When compared to its neighbor slug, it was very noticeably out of alignment:


I took the Skyriter home after negotiating a lower price. I carefully tried to bend the slug back into position using needle nose pliers, but it wasn’t budging for me.

So I went over to Brian’s.  He has the best workshop with lots of fun equipment.



Please note: this is a human interest post – not an instructional post.  I am only documenting what happened. What follows is an intense scene of type slug peril, so if you don’t have the stomach for that, stop reading right now.

We supported the typebar right under the slug so that the typebar didn’t get bent.  We used a Kant Twist mini clamp to support the typebar.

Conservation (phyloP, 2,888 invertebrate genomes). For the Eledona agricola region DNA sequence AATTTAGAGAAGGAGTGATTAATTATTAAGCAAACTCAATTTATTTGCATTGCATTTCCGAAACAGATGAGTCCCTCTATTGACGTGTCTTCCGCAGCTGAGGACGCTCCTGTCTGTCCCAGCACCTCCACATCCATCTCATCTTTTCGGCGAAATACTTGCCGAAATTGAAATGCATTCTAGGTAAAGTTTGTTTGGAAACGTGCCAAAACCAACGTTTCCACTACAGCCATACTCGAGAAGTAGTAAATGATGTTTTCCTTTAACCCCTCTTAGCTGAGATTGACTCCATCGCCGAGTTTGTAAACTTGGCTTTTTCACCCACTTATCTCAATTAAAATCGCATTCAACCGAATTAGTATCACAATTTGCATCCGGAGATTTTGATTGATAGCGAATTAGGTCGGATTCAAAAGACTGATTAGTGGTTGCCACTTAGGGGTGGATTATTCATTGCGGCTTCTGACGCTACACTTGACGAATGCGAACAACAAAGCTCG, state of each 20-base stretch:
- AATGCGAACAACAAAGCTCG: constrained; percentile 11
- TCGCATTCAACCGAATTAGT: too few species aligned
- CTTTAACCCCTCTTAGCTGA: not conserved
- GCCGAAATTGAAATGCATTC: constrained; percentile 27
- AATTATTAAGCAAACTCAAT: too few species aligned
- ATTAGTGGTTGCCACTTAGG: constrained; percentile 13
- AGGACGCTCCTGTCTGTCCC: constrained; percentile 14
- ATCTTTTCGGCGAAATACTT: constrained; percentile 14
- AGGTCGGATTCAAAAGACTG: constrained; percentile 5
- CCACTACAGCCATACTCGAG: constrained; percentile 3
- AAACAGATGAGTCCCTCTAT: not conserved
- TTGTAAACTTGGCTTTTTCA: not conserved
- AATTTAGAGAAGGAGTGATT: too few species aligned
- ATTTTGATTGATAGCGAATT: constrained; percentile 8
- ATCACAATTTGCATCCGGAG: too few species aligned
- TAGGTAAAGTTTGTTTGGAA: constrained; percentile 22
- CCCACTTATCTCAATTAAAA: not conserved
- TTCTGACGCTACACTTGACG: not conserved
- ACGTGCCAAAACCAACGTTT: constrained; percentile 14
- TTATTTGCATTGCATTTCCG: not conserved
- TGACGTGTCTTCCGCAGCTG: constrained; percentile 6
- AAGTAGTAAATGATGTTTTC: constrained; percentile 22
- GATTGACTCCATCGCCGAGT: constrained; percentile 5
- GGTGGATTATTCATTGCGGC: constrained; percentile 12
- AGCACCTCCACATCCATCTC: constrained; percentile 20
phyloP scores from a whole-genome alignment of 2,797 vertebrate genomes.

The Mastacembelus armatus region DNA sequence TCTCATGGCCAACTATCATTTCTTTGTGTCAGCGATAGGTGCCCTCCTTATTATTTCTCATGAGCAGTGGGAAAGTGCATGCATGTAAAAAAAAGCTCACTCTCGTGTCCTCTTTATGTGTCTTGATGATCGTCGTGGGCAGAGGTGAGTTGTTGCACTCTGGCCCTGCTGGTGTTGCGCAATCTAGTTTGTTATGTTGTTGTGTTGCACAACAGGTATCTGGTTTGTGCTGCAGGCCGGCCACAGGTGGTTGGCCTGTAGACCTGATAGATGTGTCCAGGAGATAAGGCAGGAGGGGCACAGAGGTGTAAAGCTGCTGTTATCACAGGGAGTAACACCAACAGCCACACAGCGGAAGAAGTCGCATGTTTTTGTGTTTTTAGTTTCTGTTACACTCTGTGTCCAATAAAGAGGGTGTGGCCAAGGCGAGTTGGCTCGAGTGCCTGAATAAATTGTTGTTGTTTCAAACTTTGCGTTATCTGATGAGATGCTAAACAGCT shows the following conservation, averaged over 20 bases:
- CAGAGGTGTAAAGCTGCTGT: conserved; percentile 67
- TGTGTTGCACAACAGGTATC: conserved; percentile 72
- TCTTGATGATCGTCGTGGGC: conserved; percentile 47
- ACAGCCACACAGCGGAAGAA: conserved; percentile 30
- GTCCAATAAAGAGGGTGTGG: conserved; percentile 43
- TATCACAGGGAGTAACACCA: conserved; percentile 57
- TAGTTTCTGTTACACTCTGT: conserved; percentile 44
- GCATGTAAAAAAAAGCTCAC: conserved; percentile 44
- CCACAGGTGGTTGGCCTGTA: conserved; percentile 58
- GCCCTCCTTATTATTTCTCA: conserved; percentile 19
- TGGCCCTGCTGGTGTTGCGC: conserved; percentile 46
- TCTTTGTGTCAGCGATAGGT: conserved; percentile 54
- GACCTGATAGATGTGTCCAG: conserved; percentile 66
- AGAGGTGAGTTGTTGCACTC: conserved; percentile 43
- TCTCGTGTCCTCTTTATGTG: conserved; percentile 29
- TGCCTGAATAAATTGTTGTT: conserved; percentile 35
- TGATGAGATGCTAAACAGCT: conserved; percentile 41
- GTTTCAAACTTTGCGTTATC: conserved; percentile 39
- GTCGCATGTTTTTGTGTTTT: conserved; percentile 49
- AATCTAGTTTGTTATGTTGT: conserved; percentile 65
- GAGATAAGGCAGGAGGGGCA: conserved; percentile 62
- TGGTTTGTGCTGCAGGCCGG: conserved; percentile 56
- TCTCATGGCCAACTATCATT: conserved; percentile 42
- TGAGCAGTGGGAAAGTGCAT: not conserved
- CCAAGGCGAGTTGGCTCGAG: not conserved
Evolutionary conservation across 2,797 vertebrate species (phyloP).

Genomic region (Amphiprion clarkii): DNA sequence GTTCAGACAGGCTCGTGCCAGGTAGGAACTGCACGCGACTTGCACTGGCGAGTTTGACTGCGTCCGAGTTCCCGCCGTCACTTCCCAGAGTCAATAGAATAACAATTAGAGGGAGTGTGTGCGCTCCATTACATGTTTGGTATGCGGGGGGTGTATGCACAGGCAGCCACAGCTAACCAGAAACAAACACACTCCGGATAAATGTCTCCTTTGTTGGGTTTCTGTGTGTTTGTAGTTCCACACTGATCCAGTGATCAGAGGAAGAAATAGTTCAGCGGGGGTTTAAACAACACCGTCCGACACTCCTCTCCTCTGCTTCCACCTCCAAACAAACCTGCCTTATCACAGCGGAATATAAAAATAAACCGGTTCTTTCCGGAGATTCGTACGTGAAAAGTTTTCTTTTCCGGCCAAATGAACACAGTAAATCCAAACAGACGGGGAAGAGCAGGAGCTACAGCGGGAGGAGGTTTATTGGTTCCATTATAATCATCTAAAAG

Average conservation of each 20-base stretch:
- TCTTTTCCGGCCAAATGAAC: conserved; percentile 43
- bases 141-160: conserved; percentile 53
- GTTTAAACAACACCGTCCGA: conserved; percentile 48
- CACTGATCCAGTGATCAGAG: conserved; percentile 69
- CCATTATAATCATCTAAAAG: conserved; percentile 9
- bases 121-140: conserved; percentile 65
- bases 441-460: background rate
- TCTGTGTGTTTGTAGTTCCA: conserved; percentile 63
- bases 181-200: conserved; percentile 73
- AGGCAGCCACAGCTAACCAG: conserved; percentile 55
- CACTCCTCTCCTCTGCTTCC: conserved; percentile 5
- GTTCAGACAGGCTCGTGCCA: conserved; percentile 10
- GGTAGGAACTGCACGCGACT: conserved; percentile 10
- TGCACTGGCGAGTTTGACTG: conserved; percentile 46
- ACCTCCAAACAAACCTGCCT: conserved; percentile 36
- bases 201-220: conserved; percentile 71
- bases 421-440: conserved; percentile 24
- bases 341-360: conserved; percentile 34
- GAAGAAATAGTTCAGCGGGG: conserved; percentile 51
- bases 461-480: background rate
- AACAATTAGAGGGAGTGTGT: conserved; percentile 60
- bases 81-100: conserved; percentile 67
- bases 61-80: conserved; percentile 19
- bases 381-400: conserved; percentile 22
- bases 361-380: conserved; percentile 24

The Kant Twist is pretty cool.  It has flat and grooved faces.


Much to my alarm, Brian placed a block behind the clamp and pulled out a punch and mallet.


Using the punch positioned between the B and the b on the slug, he tapped gently and precisely with the mallet and the slug moved into proper position.

Kids, do not try this at home unless you live next door to Brian.

Brian was prepared to pull out a mini blow torch to soften the solder that holds the slug onto the typebar, but there was no need.

After the initial straightening, the slug was listing a little to the side.  Brian pulled out an small 4″ wrench with flat, parallel gripping surfaces.  It’s an antique he picked up at a garage sale. I covet it.


I want.

He put the typebar and slug into the wrench, tightened it and the slug pulled up straight.

Brian has a large collection of clamps and vises: